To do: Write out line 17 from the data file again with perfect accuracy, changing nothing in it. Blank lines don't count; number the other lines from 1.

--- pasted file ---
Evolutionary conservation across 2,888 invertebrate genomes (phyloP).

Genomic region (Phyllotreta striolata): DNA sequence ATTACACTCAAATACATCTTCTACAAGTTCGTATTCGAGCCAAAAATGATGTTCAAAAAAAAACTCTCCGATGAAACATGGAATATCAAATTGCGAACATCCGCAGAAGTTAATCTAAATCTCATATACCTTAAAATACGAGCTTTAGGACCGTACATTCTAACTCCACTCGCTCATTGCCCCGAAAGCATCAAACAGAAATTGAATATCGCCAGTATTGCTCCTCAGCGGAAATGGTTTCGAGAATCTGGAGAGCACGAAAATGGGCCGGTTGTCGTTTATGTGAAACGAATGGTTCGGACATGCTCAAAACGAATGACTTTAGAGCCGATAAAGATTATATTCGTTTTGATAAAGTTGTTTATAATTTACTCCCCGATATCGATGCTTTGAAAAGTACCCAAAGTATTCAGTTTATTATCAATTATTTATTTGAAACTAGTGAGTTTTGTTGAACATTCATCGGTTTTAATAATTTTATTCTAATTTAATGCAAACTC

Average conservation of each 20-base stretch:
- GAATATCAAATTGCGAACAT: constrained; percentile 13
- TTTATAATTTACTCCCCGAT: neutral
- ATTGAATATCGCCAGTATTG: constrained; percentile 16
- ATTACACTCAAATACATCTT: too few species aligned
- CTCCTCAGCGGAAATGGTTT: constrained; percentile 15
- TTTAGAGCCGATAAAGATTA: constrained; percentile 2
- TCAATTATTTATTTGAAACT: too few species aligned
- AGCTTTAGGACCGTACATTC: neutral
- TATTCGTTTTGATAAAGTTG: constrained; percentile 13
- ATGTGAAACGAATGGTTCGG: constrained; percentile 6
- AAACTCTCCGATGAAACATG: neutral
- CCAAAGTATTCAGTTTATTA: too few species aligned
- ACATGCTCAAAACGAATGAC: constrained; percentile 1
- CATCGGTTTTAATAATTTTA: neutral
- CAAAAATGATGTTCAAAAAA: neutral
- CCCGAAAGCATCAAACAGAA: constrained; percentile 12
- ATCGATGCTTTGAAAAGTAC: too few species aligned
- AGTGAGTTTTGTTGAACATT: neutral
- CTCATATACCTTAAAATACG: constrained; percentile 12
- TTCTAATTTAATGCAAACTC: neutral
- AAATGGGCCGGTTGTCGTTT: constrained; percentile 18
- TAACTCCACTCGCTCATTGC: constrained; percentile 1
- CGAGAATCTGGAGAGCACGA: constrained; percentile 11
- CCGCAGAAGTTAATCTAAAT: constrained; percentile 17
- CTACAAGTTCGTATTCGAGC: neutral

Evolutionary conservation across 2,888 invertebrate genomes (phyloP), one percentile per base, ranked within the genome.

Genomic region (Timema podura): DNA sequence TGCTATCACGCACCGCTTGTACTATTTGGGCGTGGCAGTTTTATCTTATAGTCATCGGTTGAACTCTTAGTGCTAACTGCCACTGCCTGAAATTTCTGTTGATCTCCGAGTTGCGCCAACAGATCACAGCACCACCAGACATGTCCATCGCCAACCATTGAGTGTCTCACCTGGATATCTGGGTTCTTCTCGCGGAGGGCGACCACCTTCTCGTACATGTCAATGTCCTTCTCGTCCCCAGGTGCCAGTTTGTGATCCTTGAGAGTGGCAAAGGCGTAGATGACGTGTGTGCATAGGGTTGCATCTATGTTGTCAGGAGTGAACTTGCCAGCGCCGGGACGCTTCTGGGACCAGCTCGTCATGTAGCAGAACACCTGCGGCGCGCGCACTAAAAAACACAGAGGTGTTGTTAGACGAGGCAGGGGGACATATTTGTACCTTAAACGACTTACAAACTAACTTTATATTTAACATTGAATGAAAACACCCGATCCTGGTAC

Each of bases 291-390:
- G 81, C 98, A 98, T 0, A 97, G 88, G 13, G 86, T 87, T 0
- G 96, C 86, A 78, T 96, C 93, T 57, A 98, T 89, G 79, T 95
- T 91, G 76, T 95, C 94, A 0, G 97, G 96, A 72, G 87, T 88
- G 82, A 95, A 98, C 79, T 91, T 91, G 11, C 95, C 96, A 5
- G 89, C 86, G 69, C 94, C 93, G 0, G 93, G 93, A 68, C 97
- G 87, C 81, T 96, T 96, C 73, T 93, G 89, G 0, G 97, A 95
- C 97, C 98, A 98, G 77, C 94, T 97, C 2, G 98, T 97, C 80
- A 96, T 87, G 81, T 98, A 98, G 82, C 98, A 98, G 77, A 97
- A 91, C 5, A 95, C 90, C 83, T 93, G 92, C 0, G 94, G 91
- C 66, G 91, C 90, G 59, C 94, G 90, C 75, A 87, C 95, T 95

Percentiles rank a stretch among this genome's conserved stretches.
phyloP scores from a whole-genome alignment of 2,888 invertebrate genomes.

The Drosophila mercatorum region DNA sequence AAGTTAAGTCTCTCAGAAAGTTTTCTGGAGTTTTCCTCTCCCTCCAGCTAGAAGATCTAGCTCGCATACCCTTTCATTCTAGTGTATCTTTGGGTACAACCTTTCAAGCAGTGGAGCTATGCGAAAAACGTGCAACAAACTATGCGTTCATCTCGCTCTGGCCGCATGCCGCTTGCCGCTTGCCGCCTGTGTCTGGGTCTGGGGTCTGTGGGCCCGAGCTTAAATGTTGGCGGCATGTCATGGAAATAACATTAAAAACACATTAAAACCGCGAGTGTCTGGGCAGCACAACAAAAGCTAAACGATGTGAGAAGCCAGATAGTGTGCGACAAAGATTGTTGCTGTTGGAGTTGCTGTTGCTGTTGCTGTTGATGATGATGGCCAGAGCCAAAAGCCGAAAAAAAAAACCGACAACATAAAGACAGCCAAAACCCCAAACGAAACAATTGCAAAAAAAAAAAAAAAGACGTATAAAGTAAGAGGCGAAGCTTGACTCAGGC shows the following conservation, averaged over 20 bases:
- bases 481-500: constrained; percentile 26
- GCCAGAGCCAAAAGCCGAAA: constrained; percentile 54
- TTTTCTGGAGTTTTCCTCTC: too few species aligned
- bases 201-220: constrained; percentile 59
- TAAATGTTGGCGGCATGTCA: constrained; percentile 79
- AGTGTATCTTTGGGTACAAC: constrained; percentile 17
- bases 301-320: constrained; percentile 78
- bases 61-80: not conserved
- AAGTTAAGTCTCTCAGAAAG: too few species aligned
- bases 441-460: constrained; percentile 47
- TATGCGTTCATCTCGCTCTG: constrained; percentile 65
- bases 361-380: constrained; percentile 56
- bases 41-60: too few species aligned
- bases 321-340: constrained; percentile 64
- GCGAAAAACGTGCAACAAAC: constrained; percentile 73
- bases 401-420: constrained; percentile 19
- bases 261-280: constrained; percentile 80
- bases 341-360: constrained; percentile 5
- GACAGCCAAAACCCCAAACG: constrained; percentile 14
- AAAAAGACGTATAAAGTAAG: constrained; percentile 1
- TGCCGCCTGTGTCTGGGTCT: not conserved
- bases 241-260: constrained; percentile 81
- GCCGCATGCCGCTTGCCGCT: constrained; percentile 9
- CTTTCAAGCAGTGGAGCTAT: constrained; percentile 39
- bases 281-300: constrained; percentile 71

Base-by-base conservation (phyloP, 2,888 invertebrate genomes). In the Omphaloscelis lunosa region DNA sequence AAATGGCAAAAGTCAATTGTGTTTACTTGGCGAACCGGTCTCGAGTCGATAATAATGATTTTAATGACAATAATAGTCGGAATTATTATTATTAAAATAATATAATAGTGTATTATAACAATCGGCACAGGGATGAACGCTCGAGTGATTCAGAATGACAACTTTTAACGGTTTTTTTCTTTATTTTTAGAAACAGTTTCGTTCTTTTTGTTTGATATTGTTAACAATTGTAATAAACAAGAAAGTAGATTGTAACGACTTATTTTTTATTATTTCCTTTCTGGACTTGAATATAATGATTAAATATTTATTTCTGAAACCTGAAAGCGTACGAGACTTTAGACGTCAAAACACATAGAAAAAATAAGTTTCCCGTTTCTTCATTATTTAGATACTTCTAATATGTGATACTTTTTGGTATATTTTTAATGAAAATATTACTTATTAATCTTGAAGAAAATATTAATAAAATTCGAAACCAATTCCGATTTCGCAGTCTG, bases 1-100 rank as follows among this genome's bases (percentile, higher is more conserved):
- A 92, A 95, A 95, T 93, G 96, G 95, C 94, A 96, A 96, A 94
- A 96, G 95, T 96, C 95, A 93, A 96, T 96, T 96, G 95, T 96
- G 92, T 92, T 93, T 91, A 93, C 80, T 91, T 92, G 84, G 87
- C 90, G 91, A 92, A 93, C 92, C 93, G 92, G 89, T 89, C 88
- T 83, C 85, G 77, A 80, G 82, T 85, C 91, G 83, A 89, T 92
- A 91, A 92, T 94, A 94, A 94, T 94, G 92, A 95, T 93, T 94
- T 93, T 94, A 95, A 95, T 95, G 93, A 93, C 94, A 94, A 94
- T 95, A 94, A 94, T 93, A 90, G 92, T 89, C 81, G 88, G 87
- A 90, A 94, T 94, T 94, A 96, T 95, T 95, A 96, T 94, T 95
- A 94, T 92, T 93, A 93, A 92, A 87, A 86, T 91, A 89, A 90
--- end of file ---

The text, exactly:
- CATCGGTTTTAATAATTTTA: neutral